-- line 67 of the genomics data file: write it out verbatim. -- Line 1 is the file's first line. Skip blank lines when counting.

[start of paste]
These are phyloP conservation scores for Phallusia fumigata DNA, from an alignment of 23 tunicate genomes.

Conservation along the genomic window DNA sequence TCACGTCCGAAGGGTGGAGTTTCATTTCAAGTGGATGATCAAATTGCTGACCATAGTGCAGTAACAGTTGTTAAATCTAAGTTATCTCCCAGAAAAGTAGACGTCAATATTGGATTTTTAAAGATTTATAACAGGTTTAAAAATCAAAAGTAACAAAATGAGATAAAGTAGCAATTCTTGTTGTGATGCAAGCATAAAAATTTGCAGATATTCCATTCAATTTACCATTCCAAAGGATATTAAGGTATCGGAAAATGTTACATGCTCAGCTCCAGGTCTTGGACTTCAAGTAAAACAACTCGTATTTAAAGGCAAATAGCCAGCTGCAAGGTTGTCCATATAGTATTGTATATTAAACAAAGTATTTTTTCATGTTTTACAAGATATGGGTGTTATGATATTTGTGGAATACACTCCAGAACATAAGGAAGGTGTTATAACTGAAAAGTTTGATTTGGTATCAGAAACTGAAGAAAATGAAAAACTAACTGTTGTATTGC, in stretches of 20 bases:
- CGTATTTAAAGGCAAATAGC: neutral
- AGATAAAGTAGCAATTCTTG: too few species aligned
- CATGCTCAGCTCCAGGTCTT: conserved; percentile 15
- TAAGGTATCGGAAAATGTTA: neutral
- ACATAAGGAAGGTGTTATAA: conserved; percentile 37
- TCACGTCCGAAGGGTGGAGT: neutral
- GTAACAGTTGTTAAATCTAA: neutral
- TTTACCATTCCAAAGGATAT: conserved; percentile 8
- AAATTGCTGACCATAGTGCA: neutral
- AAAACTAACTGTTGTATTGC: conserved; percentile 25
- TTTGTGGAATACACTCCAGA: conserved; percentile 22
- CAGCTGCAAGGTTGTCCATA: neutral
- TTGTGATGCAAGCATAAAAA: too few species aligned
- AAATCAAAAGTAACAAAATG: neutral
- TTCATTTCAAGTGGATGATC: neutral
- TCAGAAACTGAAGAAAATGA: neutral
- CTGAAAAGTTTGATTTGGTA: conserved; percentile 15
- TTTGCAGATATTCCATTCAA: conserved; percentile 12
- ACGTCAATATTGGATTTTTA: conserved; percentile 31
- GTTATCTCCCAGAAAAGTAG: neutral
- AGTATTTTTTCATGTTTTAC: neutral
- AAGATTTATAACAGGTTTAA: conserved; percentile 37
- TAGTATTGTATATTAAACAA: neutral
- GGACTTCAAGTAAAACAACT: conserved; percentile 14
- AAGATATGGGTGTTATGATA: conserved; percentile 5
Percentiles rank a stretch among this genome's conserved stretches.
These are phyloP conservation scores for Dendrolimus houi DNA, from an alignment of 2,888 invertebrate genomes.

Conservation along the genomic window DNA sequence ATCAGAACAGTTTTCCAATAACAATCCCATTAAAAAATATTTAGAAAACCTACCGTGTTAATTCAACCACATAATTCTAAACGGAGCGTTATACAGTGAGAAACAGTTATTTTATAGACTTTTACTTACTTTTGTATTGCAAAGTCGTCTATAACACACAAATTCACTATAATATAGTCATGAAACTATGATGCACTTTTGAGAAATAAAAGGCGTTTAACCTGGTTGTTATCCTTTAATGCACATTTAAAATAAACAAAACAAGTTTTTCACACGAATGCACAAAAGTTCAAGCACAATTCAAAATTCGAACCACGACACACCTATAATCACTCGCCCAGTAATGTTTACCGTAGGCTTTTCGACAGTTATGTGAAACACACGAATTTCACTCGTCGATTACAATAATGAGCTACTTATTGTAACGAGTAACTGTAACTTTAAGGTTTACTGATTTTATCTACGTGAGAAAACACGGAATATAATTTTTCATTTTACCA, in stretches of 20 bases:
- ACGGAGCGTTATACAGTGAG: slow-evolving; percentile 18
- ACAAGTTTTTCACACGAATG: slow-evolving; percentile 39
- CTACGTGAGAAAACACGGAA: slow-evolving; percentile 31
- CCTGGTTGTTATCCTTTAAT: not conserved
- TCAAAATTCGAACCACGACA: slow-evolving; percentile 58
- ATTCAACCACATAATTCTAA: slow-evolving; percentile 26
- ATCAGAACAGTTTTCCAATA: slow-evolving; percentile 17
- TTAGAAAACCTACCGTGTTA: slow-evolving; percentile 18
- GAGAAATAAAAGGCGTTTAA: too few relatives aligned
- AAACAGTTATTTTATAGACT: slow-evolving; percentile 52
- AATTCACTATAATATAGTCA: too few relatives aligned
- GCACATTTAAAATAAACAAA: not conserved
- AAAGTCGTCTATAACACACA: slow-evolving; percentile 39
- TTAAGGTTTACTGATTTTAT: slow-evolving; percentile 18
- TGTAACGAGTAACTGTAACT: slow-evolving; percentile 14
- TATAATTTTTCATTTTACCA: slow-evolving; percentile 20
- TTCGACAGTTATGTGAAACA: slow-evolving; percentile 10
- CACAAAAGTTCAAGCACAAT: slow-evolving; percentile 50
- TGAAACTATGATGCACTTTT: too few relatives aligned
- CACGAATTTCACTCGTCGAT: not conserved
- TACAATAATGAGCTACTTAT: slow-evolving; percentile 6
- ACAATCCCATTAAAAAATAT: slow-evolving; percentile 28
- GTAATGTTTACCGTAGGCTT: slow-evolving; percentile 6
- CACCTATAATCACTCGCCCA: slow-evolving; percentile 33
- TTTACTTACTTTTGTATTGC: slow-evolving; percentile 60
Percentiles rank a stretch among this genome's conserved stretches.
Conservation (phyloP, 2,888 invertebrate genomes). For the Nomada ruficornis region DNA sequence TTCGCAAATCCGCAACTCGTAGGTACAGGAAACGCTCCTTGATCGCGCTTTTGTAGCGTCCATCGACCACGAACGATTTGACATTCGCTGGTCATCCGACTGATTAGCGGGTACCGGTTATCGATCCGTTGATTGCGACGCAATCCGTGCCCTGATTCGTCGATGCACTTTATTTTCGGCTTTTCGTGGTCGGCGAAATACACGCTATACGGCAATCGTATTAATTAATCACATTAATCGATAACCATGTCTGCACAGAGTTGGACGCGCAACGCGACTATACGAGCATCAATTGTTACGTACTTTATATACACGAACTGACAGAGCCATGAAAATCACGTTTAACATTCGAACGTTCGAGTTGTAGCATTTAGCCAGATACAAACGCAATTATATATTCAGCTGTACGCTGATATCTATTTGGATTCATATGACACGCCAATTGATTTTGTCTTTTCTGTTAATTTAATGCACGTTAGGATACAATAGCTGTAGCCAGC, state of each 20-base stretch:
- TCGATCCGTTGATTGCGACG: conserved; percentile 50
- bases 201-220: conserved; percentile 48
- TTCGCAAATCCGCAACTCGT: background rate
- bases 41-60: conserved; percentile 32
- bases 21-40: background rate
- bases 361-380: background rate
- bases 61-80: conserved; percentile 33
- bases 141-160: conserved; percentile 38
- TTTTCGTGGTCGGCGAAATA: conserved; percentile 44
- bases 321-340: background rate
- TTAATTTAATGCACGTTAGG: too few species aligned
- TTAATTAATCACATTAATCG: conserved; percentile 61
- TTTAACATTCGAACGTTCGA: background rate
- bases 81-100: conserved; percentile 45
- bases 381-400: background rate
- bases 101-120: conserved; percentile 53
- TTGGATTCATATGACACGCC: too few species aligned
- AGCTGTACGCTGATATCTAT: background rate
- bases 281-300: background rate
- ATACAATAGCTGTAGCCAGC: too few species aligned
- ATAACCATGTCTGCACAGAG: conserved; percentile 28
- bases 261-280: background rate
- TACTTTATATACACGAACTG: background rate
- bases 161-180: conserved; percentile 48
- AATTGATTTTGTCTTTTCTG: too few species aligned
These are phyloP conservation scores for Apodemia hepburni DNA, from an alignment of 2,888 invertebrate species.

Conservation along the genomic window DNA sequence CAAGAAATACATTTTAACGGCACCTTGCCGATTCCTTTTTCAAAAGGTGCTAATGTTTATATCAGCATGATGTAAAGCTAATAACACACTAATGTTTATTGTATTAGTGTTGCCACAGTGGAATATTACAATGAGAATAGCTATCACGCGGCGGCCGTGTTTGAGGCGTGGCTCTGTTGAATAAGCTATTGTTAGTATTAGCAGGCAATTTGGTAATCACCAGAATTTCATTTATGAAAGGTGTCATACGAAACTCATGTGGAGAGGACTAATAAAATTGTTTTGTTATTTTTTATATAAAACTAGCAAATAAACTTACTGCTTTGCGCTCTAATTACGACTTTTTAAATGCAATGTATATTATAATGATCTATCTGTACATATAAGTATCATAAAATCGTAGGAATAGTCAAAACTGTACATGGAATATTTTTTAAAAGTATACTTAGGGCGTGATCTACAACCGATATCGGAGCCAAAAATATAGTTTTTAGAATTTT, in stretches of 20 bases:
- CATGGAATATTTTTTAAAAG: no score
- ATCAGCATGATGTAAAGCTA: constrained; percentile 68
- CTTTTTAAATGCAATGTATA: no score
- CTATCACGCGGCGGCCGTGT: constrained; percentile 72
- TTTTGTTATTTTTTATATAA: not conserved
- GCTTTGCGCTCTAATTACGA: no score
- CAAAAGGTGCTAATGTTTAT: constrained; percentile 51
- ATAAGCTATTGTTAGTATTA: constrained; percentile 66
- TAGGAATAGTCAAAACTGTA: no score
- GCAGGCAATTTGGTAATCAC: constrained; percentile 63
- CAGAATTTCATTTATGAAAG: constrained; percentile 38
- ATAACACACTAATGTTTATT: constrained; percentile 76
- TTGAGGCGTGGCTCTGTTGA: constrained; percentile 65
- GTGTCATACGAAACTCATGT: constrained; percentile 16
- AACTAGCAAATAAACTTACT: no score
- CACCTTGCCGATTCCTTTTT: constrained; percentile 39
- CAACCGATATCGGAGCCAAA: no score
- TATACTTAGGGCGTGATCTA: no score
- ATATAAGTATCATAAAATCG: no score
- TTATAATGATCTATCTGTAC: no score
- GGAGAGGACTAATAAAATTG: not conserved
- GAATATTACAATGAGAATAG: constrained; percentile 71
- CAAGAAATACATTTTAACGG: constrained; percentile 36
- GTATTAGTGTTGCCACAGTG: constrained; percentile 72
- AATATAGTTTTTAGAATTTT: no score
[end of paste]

- bases 321-340: background rate